April 07, 2008

Conference On World Affairs: Monday Recap; Fmr. US Ambassador To Pakistan--Muslims' Dislike Of United States Is Our Fault

Both the Rocky Mountain News and the Boulder Daily Camera sent out some intrepid reporters to "blog" the day's events, no doubt inoculated against boredom with copious amounts of caffeine in order to withstand the intellectual onslaught that is the annual CU-Boulder "think fest." The CWA is offering live webcasts from two of the venues, featuring some of the key panels and topics (these feeds will resume tomorrow morning).

No bombshells were revealed today, but blame, however, made an early appearance.

From today's keynote speech--U.S.-Mideast Relations: The Cost of a Damaged Dialogue (or, how it is all really our fault that Islamic jihadists hate us):
Wendy J. Chamberlin, president of the Middle East Institute, is not focusing on the Israel-Palestinian conflict or the war in Iraq in her speech today.

Instead, she is speaking on a broader but no less challenging subject: understanding how mainstream Muslims perceive the United States.

She began by using polls and statistics to paint a picture for the audience of the mainstream Muslim community, which, according to her, admires our civil freedoms, education and entrepreneurship.

On the other hand, Chamberlin said that Muslims hold a strikingly low opinion of the United States, with only 10 percent saying the United States is a trustworthy ally.

The second half of Chamberlin's speech attempted to explain the contradiction, asking why the majority of Muslims share our values but don't like us.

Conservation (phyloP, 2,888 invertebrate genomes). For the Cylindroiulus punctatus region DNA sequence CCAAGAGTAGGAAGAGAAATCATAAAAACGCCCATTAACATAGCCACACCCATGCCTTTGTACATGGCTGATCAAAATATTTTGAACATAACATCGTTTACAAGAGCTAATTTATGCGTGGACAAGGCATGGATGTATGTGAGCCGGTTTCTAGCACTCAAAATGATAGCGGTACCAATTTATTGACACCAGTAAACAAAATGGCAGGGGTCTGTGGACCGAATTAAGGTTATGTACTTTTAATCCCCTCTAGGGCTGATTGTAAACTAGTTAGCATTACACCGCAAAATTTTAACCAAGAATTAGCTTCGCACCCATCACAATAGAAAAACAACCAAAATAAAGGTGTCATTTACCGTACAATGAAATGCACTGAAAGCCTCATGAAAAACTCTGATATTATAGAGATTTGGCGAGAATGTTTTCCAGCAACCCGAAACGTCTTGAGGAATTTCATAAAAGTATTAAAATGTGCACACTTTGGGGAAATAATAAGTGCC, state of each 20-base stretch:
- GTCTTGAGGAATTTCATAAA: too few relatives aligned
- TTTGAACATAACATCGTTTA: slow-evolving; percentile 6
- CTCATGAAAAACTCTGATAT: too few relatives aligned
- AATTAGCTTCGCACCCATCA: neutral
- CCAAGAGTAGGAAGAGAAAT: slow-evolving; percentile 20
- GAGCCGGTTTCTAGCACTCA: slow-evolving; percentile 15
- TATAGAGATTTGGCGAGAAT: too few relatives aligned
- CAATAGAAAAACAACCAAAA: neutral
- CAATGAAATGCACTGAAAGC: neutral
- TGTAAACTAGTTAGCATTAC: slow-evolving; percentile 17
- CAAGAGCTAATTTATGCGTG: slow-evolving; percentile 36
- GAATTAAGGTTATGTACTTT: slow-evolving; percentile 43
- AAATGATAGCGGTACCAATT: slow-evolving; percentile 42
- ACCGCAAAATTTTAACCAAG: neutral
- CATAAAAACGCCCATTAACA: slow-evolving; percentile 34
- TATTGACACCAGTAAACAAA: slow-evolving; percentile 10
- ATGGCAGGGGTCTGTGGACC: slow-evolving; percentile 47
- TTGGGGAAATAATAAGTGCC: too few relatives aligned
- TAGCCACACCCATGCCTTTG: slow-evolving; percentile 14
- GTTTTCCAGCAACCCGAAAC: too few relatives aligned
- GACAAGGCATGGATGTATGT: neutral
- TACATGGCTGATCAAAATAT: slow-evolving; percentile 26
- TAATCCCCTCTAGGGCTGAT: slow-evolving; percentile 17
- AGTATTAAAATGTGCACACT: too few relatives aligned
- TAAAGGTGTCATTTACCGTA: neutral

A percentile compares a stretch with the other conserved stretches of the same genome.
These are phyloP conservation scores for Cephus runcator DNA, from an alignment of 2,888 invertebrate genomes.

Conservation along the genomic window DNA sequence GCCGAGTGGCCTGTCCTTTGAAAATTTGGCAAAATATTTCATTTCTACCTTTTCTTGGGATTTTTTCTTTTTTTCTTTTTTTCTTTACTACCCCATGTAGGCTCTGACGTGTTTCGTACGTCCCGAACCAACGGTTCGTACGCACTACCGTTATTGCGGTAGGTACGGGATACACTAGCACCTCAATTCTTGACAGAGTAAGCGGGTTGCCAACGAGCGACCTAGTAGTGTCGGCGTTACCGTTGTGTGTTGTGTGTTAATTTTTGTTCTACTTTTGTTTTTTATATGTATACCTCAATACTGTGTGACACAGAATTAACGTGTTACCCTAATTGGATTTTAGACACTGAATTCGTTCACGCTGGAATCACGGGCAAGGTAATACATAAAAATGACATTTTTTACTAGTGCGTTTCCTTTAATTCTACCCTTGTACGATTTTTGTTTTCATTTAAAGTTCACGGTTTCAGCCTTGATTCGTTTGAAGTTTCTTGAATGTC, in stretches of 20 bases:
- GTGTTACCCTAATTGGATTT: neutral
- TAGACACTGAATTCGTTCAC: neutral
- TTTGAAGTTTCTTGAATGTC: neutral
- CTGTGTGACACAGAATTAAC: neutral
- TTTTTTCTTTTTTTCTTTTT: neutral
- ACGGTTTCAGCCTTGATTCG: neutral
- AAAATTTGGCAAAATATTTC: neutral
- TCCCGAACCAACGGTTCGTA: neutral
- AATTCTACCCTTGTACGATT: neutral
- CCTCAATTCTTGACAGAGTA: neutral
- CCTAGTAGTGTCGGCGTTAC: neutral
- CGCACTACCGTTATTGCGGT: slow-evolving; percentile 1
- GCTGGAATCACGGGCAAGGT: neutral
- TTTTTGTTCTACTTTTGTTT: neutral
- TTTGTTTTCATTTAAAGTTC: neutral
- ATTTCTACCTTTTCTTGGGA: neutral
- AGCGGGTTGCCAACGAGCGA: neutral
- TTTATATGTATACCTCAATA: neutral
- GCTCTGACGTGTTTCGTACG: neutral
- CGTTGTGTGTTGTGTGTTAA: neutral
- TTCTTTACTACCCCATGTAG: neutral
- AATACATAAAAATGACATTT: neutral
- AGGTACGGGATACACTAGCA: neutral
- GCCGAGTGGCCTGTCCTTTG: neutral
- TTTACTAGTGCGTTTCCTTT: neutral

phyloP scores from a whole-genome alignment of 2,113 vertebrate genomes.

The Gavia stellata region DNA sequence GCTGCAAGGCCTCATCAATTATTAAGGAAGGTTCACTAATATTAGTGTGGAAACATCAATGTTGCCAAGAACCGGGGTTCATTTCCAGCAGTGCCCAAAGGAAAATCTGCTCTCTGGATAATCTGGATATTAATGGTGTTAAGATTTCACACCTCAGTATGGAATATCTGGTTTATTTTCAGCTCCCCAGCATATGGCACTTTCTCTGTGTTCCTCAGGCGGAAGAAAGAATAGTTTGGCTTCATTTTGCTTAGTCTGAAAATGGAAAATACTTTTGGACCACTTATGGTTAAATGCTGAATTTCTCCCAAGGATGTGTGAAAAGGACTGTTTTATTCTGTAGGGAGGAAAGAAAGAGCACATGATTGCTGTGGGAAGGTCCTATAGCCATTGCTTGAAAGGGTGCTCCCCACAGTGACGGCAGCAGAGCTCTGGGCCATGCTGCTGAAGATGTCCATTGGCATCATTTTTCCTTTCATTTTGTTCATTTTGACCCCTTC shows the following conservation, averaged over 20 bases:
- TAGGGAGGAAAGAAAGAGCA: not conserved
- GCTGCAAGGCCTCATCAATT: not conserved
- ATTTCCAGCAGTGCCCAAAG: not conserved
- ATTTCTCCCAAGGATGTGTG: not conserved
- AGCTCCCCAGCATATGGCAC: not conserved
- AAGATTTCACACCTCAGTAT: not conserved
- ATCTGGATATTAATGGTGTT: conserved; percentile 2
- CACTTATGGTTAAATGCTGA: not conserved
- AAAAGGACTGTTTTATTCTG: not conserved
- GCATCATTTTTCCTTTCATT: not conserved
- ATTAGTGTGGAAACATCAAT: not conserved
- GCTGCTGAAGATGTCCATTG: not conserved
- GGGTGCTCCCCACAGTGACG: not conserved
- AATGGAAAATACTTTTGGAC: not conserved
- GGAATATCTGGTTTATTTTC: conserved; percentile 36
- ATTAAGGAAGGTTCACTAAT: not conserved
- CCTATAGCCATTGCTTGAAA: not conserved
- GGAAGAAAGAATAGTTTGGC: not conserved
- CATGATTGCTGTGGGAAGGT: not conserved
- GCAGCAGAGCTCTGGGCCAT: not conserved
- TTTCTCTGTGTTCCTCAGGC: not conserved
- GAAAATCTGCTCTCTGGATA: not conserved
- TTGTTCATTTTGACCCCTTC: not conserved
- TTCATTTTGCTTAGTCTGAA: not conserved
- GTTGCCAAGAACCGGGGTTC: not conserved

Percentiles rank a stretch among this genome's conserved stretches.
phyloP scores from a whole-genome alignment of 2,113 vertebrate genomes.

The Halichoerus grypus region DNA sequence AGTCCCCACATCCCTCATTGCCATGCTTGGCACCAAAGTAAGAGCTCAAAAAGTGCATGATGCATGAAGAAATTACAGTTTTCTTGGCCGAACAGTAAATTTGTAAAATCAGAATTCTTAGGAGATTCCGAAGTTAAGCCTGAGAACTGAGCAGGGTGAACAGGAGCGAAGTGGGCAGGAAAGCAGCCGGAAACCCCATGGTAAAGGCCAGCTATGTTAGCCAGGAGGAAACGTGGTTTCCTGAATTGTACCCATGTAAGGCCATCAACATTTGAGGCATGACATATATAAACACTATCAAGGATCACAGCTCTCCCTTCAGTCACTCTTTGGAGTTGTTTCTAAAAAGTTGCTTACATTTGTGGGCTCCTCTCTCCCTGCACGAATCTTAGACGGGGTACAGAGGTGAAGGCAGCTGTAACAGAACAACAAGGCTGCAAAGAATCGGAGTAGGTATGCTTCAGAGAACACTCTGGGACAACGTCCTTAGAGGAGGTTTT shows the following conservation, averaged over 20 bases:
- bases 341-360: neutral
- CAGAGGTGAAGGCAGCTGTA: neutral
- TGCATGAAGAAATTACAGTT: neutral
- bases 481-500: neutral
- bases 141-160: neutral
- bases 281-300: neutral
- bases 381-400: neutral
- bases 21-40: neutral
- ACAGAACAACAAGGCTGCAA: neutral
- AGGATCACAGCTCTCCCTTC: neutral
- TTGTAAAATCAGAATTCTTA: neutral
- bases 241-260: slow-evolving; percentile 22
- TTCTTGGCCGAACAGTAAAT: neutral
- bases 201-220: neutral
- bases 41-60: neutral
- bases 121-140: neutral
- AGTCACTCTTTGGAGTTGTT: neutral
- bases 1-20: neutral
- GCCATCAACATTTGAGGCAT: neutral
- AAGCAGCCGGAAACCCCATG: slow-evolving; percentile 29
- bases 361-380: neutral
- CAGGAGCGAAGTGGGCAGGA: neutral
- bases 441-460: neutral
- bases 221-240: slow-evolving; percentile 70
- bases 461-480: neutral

"The explanations are in our actions and foreign policy," Chamberlin said.

She pointed to several contributing factors in damaging the dialogue between the US and the Middle East including:

— The high presence of U.S. troops on Muslim soil

— The treatment of Muslims at Abu Ghraib and Guantanamo

— Racial profiling in the U.S. after 9/11

— A foreign policy that does not accept democratically elected leaders who hold certain views

— Rhetoric such as the "War on Terror" and "You're either with us, or against us"

— A media that focuses on the violent, extremist minority
Of course, this explains nothing--especially since most of these factors, even taken at their most negative--occurred after 9/11.

So what made them hate us before? And why does asking questions about the violence of Islam result in threats of violence from Islam?

Kind of disappointing from the former U.S. Ambassador to Pakistan, but not surprising given the venue.

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